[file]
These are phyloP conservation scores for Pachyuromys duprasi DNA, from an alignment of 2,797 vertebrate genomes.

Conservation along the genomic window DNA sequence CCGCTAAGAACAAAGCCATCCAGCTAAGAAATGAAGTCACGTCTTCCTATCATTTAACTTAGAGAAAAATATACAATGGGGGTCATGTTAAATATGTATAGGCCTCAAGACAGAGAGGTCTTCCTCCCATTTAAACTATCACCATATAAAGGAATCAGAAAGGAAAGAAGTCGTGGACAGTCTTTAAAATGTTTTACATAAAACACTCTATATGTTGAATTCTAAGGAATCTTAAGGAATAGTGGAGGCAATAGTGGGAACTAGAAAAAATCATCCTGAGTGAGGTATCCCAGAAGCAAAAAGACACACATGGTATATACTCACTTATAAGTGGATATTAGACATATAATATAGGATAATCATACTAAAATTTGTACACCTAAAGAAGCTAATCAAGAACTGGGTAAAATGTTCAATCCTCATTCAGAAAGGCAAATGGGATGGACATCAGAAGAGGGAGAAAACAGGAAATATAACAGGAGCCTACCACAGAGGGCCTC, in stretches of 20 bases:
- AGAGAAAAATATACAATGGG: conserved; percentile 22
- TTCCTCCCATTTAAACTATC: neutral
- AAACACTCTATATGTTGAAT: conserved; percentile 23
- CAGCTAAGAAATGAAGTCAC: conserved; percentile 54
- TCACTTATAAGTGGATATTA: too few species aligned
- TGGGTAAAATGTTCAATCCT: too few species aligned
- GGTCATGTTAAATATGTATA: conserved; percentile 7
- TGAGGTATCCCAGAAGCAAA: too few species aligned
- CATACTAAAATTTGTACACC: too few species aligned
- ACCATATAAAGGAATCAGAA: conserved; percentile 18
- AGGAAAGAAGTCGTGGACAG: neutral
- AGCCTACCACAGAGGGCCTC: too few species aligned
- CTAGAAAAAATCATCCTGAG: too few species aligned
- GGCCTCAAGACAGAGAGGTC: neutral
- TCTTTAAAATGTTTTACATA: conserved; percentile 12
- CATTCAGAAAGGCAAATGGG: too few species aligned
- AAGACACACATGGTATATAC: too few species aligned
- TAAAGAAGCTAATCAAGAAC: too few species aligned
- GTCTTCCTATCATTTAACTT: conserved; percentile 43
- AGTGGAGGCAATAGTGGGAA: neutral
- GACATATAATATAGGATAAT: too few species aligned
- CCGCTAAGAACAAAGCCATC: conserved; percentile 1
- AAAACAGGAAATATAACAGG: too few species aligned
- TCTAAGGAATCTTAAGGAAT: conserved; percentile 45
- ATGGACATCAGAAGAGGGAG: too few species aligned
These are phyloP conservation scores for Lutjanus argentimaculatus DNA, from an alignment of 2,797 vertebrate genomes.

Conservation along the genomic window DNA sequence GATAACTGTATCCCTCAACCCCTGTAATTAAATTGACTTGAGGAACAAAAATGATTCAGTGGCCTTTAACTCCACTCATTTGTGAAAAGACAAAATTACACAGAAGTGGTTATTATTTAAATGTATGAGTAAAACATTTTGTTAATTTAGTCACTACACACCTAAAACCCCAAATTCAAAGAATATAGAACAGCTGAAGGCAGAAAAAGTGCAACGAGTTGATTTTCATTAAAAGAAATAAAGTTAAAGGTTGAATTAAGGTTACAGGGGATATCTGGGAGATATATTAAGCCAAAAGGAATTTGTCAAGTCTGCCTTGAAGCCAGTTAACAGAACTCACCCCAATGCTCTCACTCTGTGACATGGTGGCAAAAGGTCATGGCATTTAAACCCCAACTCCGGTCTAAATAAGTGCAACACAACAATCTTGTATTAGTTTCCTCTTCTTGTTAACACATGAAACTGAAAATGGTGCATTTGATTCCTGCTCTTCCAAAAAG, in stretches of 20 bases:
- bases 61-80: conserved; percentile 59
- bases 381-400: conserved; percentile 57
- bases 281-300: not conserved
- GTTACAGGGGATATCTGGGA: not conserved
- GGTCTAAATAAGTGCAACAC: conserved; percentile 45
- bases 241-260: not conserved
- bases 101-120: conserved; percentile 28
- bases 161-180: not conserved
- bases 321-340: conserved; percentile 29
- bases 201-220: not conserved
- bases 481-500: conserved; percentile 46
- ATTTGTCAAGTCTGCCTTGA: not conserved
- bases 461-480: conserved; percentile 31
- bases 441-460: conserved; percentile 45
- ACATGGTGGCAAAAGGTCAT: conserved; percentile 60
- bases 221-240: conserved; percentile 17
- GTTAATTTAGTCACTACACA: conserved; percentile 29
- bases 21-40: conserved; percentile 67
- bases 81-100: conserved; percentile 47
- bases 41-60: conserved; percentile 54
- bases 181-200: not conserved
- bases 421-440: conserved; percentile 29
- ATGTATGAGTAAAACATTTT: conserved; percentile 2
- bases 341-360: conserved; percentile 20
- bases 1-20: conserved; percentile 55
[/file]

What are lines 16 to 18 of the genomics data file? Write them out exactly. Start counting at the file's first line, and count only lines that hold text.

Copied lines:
- GGCCTCAAGACAGAGAGGTC: neutral
- TCTTTAAAATGTTTTACATA: conserved; percentile 12
- CATTCAGAAAGGCAAATGGG: too few species aligned